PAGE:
3 SIFF documentaries tell Northwest stories
Seattle International Film Festival 2013 has an interesting slate of documentaries with Northwest connections, including “Her Aim Is True,” “Barzan” and “Evergreen.” The festival begins May 16, 2013.
Seattle Times movie critic
Seattle International Film Festival
May 16-June 9 at various locations, including SIFF Cinema at the Uptown, SIFF Film Center, Pacific Place, Egyptian, Harvard Exit, Renton Ikea Performing Arts Center (May 23-29), Kirkland Performance Center (May 30-June 9). For tickets and information: 206-324-9996 or www.siff.net.
3 Minute Masterpieces
The winners of The Seattle Times / SIFF’s 3 Minute Masterpiece digital-film contest have been selected. They’ll be shown in a free public screening at 10 a.m. Saturday, May 18, at SIFF Cinema at the Uptown (see siff.net for details). They’ll also be streamed online beginning Wednesday at seattletimes.com, where you can vote for your favorite.
The winners are:
“Alone,” Travis Vogt
“A Final Conversation,” Scott Graves
“Come Along Spring,” Madeline Lootens
“Freddy Hits the Pipe,” Parker Lachlan Briggs
“History Is Walking in Someone Else’s Shoes,” Eric Pokorny
“Laser Rabbit,” Matt Wells, Chase Helgeson
“The Last Slice,” Caleb Melvin, Jason Thompson, Ryan Trudeau, Travis Baechler, Phillip Baca, Erin Baca
“Like This,” Jessie Brugger
“Post Nuclear Family,” John and Lily Williamson
“Seattle Is Great,” Phoebe Wall, Jessica Salmon, Abby Salmon
“Tom Mcgee and the Offal Waffle,” Robbie Cribbs
The Seattle International Film Festival, which begins Thursday and continues through June 9 with several hundred films from around the world, has always been strong in the documentary category — those real-life stories that no scriptwriter could pen. Here’s an inside peek at three of them, all from our own backyard.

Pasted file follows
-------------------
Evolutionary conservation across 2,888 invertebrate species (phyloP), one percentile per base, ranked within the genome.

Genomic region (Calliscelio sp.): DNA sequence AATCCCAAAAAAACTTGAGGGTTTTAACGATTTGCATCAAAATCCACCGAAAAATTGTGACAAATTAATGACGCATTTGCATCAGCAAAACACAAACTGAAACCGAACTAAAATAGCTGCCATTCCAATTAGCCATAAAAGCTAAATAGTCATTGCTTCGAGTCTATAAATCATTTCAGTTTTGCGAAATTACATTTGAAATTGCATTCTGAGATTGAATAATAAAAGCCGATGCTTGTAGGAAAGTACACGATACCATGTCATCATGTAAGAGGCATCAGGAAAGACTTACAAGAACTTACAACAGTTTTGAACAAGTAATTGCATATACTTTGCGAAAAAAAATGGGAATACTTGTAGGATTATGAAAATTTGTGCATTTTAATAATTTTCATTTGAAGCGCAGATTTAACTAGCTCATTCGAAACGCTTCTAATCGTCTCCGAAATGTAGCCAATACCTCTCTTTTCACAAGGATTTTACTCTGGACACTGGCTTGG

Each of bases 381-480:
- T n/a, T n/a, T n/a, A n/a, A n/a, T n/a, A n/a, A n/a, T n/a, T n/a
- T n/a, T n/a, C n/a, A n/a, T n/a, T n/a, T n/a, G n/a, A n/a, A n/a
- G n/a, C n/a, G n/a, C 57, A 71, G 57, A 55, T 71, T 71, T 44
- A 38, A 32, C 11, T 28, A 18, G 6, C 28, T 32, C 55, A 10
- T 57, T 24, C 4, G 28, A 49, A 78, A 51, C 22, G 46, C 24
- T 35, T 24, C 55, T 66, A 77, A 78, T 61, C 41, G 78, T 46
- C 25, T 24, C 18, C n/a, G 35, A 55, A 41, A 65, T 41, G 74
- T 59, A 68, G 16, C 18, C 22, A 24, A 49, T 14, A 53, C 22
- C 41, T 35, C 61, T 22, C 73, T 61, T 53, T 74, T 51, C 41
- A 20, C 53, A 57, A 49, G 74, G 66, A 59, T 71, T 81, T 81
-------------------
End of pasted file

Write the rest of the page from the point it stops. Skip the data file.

‘Her Aim is True’
“In my past life as a journalist and current-affairs producer in the U.K., I always used to look at stories from a different perspective,” said British-born filmmaker Karen Whitehead, director of “Her Aim Is True.” “There’s always something hidden, a story that’s not been told.”
For Whitehead, that story was Jini Dellaccio, a legendary rock ’n’ roll photographer based in the Pacific Northwest. A self-taught photographer, Dellaccio’s career exploded in the 1960s; first shooting local bands, then the likes of The Who, The Rolling Stones and Neil Young.
“When you think of women in rock photography, for me it started with Annie Leibovitz in my knowledge,” said Whitehead. “Here was someone who was clearly doing extraordinary pioneering work, that we do not know about.” Though based in Washington D.C., Whitehead came to Seattle to meet Dellaccio — then a vibrant 92 — and knew that she wanted to tell this story.